OSHA Seeks Input on Updating Chemical Exposure Standards

If you work with or manufacture potentially hazardous chemicals, OSHA wants to hear from you.

OSHA has recently launched a national dialogue in an effort to increase the prevention of work-related illness caused by chemicals and hazardous substances. In a YouTube video introducing the initiative, Dr. David Michaels, the Assistant Secretary of Labor for Occupational Safety and Health, commented that “[m]any of our chemical exposure standards are dangerously out of date and do not adequately protect workers.” Dr. Michaels further stated that the process by which these standards are created or updated is “broken” and must be fixed.

As part of this dialogue, OSHA has invited public health experts, employers, unions, and chemical manufacturers to provide feedback on updating “permissible exposure limits” or “PELs”. PELs are regulatory limits on the permissible amount or concentration of a substance in the air. They exist to protect workers from potential adverse health effects resulting from exposure to hazardous substances. OSHA notes that 95% of their current limits have not been updated since their adoption in 1971. The current limits only cover a small fraction of the tens of thousands of chemicals regularly found in many workplaces. Many of these chemicals are suspected of being harmful. OSHA states that the goal of this dialogue is to streamline PEL rulemaking and to create alternative approaches to chemical management.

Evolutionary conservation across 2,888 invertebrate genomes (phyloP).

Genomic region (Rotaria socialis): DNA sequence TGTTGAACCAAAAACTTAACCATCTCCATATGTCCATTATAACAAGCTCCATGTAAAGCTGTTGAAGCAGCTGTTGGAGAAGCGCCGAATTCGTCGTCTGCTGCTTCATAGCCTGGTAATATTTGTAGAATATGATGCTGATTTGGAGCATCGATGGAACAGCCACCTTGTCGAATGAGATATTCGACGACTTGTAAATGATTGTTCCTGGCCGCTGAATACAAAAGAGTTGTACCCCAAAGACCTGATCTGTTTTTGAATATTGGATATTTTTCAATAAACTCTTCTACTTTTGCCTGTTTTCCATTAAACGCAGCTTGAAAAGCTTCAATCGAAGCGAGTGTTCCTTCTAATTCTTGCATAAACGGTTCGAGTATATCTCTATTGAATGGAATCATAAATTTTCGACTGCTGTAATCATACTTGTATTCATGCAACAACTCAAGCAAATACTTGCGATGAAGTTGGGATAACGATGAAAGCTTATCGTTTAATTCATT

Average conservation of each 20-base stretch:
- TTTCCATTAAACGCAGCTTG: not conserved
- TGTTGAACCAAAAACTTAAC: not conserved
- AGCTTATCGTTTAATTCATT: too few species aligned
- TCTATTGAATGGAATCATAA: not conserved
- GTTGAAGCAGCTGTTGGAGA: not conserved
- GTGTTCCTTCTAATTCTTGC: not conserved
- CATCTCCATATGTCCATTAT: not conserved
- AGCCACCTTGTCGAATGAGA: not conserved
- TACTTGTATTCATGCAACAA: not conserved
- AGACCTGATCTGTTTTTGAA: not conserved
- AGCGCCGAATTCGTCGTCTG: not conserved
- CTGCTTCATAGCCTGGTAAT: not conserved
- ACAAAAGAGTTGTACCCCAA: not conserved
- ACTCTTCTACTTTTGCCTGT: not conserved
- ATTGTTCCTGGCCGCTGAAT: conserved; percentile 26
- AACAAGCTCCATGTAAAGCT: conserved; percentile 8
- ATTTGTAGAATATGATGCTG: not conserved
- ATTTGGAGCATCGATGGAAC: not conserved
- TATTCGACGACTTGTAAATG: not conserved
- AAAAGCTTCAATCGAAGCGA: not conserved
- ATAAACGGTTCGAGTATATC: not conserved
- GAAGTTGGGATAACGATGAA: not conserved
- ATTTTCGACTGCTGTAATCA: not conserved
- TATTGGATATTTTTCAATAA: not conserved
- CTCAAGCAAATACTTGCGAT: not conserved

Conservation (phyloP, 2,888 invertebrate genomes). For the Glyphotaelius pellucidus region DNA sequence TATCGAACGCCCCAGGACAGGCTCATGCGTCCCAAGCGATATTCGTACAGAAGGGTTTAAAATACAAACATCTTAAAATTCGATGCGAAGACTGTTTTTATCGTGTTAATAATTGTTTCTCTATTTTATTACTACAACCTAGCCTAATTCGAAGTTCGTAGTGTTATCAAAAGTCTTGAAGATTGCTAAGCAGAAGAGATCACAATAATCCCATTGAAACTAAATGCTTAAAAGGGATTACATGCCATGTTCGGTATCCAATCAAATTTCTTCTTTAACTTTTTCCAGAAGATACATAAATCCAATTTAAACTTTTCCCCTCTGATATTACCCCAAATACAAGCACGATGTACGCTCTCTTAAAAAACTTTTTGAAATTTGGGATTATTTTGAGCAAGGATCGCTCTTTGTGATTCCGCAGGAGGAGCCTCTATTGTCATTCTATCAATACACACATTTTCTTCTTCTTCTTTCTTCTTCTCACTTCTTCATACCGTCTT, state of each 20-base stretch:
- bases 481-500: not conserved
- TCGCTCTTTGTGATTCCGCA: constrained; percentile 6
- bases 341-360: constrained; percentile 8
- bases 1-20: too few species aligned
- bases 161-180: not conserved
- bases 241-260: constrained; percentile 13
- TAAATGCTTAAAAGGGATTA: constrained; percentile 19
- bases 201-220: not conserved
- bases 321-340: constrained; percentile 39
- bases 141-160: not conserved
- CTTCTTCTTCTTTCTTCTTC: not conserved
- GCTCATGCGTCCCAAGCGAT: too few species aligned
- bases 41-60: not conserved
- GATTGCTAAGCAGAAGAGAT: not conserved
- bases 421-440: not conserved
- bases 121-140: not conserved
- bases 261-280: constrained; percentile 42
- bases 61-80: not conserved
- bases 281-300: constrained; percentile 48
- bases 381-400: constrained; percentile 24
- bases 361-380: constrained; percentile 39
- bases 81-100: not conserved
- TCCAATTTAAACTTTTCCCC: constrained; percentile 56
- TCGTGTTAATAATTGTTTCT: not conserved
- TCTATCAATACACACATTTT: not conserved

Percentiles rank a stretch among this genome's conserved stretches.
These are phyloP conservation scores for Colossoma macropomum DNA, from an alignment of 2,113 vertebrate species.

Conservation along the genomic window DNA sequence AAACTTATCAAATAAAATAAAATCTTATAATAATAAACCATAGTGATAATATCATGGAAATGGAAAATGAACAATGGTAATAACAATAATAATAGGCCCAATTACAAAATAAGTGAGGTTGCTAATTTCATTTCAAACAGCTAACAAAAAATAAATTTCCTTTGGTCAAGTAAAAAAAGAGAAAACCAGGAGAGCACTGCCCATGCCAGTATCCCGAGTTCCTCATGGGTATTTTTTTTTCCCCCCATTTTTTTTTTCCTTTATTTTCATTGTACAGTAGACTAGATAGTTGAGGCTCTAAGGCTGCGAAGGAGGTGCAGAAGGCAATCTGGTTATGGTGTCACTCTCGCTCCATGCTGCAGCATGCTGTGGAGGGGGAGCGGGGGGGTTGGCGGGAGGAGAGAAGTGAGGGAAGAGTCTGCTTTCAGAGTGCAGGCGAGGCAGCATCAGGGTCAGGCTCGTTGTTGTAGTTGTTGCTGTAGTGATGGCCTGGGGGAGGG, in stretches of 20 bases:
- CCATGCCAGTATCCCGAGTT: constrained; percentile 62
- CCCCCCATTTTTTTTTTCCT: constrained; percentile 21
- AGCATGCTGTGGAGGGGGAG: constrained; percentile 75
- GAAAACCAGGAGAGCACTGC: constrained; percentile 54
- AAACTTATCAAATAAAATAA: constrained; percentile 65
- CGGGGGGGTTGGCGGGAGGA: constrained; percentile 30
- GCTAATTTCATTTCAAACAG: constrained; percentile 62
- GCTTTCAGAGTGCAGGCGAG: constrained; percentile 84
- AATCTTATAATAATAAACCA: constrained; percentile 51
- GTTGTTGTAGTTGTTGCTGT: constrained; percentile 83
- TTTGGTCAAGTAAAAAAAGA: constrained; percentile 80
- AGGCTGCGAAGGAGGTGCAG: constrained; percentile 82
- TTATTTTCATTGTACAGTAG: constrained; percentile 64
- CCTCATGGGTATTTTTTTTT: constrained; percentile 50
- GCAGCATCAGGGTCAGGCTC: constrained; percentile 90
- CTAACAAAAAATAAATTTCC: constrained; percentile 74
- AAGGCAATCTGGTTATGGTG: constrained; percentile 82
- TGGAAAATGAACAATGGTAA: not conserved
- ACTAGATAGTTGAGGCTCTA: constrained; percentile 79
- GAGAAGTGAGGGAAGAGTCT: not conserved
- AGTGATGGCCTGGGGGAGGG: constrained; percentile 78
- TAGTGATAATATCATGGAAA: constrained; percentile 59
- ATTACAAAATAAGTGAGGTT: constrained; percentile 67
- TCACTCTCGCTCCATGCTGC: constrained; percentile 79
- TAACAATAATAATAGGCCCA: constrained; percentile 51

The comment period will close on April 8, 2015. During the comment period OSHA will be announcing additional ways for the public to provide commentary and participate in the initiative. For instructions on how to submit comments, please see the Federal Register, Docket No. OSHA-2012-0023. For further information on the initiative, please visit the OSHA Chemical Management Request for Information Web page.


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